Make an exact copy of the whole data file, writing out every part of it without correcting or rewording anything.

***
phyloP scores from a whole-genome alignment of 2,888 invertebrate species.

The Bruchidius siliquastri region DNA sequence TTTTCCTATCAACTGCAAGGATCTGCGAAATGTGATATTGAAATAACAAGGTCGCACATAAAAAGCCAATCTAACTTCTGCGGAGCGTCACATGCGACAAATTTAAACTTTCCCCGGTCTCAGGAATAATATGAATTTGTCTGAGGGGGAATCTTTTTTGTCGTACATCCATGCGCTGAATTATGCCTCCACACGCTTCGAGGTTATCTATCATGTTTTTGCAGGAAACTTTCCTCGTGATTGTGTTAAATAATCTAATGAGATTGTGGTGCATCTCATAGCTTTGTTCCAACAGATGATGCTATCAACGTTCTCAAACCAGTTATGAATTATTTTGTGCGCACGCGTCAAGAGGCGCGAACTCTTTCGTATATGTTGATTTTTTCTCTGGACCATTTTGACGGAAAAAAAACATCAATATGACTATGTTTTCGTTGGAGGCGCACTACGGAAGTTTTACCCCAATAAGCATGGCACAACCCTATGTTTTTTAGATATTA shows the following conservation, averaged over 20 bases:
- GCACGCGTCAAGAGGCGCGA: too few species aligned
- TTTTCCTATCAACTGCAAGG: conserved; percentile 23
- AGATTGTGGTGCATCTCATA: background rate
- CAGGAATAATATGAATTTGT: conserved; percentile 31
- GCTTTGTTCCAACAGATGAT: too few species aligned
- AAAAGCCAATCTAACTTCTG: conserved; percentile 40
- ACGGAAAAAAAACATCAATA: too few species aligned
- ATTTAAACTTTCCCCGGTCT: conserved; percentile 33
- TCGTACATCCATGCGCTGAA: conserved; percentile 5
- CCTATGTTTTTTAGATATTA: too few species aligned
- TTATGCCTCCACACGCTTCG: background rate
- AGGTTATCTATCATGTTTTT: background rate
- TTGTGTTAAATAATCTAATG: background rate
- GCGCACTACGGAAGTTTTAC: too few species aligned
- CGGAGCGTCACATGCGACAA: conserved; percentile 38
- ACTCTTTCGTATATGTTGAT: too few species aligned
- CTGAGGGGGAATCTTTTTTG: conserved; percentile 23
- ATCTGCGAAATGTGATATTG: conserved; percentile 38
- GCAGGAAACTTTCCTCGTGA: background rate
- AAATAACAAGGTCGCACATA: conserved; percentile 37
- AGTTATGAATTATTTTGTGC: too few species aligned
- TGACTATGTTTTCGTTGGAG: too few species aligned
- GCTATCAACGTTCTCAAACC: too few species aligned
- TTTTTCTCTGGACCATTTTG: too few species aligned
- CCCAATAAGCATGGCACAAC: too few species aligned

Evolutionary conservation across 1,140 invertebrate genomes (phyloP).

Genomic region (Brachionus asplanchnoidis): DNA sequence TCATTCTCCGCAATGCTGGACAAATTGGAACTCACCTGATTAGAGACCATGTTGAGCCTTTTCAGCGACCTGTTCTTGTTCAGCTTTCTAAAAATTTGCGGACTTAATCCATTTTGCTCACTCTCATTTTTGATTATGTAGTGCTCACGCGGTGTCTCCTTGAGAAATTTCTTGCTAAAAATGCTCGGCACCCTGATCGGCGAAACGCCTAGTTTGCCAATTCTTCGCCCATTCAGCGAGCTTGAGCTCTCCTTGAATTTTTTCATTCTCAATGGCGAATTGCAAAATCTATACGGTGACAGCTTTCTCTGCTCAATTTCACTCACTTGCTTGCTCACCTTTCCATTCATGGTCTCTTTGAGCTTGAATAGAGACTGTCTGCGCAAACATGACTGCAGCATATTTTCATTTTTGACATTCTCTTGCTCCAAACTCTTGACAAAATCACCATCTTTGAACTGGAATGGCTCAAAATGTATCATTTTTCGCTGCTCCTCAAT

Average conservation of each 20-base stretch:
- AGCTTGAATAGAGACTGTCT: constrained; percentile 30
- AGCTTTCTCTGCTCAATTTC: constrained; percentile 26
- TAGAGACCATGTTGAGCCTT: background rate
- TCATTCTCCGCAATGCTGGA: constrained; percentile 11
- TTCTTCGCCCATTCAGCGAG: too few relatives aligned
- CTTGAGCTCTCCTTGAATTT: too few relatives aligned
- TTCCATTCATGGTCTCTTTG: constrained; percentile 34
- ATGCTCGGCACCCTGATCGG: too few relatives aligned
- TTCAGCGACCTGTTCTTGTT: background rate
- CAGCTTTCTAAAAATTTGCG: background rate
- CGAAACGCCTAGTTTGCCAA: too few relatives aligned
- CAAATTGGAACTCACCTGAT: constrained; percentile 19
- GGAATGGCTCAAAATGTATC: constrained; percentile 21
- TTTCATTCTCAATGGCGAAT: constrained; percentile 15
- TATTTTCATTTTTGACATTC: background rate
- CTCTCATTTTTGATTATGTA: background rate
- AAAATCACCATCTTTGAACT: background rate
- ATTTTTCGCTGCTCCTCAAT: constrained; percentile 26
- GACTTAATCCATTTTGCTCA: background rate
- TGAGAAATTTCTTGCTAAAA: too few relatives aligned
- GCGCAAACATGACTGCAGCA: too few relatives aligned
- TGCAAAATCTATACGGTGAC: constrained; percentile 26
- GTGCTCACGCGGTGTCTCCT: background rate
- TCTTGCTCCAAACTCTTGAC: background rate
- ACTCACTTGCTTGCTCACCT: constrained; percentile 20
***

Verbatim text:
phyloP scores from a whole-genome alignment of 2,888 invertebrate species.

The Bruchidius siliquastri region DNA sequence TTTTCCTATCAACTGCAAGGATCTGCGAAATGTGATATTGAAATAACAAGGTCGCACATAAAAAGCCAATCTAACTTCTGCGGAGCGTCACATGCGACAAATTTAAACTTTCCCCGGTCTCAGGAATAATATGAATTTGTCTGAGGGGGAATCTTTTTTGTCGTACATCCATGCGCTGAATTATGCCTCCACACGCTTCGAGGTTATCTATCATGTTTTTGCAGGAAACTTTCCTCGTGATTGTGTTAAATAATCTAATGAGATTGTGGTGCATCTCATAGCTTTGTTCCAACAGATGATGCTATCAACGTTCTCAAACCAGTTATGAATTATTTTGTGCGCACGCGTCAAGAGGCGCGAACTCTTTCGTATATGTTGATTTTTTCTCTGGACCATTTTGACGGAAAAAAAACATCAATATGACTATGTTTTCGTTGGAGGCGCACTACGGAAGTTTTACCCCAATAAGCATGGCACAACCCTATGTTTTTTAGATATTA shows the following conservation, averaged over 20 bases:
- GCACGCGTCAAGAGGCGCGA: too few species aligned
- TTTTCCTATCAACTGCAAGG: conserved; percentile 23
- AGATTGTGGTGCATCTCATA: background rate
- CAGGAATAATATGAATTTGT: conserved; percentile 31
- GCTTTGTTCCAACAGATGAT: too few species aligned
- AAAAGCCAATCTAACTTCTG: conserved; percentile 40
- ACGGAAAAAAAACATCAATA: too few species aligned
- ATTTAAACTTTCCCCGGTCT: conserved; percentile 33
- TCGTACATCCATGCGCTGAA: conserved; percentile 5
- CCTATGTTTTTTAGATATTA: too few species aligned
- TTATGCCTCCACACGCTTCG: background rate
- AGGTTATCTATCATGTTTTT: background rate
- TTGTGTTAAATAATCTAATG: background rate
- GCGCACTACGGAAGTTTTAC: too few species aligned
- CGGAGCGTCACATGCGACAA: conserved; percentile 38
- ACTCTTTCGTATATGTTGAT: too few species aligned
- CTGAGGGGGAATCTTTTTTG: conserved; percentile 23
- ATCTGCGAAATGTGATATTG: conserved; percentile 38
- GCAGGAAACTTTCCTCGTGA: background rate
- AAATAACAAGGTCGCACATA: conserved; percentile 37
- AGTTATGAATTATTTTGTGC: too few species aligned
- TGACTATGTTTTCGTTGGAG: too few species aligned
- GCTATCAACGTTCTCAAACC: too few species aligned
- TTTTTCTCTGGACCATTTTG: too few species aligned
- CCCAATAAGCATGGCACAAC: too few species aligned

Evolutionary conservation across 1,140 invertebrate genomes (phyloP).

Genomic region (Brachionus asplanchnoidis): DNA sequence TCATTCTCCGCAATGCTGGACAAATTGGAACTCACCTGATTAGAGACCATGTTGAGCCTTTTCAGCGACCTGTTCTTGTTCAGCTTTCTAAAAATTTGCGGACTTAATCCATTTTGCTCACTCTCATTTTTGATTATGTAGTGCTCACGCGGTGTCTCCTTGAGAAATTTCTTGCTAAAAATGCTCGGCACCCTGATCGGCGAAACGCCTAGTTTGCCAATTCTTCGCCCATTCAGCGAGCTTGAGCTCTCCTTGAATTTTTTCATTCTCAATGGCGAATTGCAAAATCTATACGGTGACAGCTTTCTCTGCTCAATTTCACTCACTTGCTTGCTCACCTTTCCATTCATGGTCTCTTTGAGCTTGAATAGAGACTGTCTGCGCAAACATGACTGCAGCATATTTTCATTTTTGACATTCTCTTGCTCCAAACTCTTGACAAAATCACCATCTTTGAACTGGAATGGCTCAAAATGTATCATTTTTCGCTGCTCCTCAAT

Average conservation of each 20-base stretch:
- AGCTTGAATAGAGACTGTCT: constrained; percentile 30
- AGCTTTCTCTGCTCAATTTC: constrained; percentile 26
- TAGAGACCATGTTGAGCCTT: background rate
- TCATTCTCCGCAATGCTGGA: constrained; percentile 11
- TTCTTCGCCCATTCAGCGAG: too few relatives aligned
- CTTGAGCTCTCCTTGAATTT: too few relatives aligned
- TTCCATTCATGGTCTCTTTG: constrained; percentile 34
- ATGCTCGGCACCCTGATCGG: too few relatives aligned
- TTCAGCGACCTGTTCTTGTT: background rate
- CAGCTTTCTAAAAATTTGCG: background rate
- CGAAACGCCTAGTTTGCCAA: too few relatives aligned
- CAAATTGGAACTCACCTGAT: constrained; percentile 19
- GGAATGGCTCAAAATGTATC: constrained; percentile 21
- TTTCATTCTCAATGGCGAAT: constrained; percentile 15
- TATTTTCATTTTTGACATTC: background rate
- CTCTCATTTTTGATTATGTA: background rate
- AAAATCACCATCTTTGAACT: background rate
- ATTTTTCGCTGCTCCTCAAT: constrained; percentile 26
- GACTTAATCCATTTTGCTCA: background rate
- TGAGAAATTTCTTGCTAAAA: too few relatives aligned
- GCGCAAACATGACTGCAGCA: too few relatives aligned
- TGCAAAATCTATACGGTGAC: constrained; percentile 26
- GTGCTCACGCGGTGTCTCCT: background rate
- TCTTGCTCCAAACTCTTGAC: background rate
- ACTCACTTGCTTGCTCACCT: constrained; percentile 20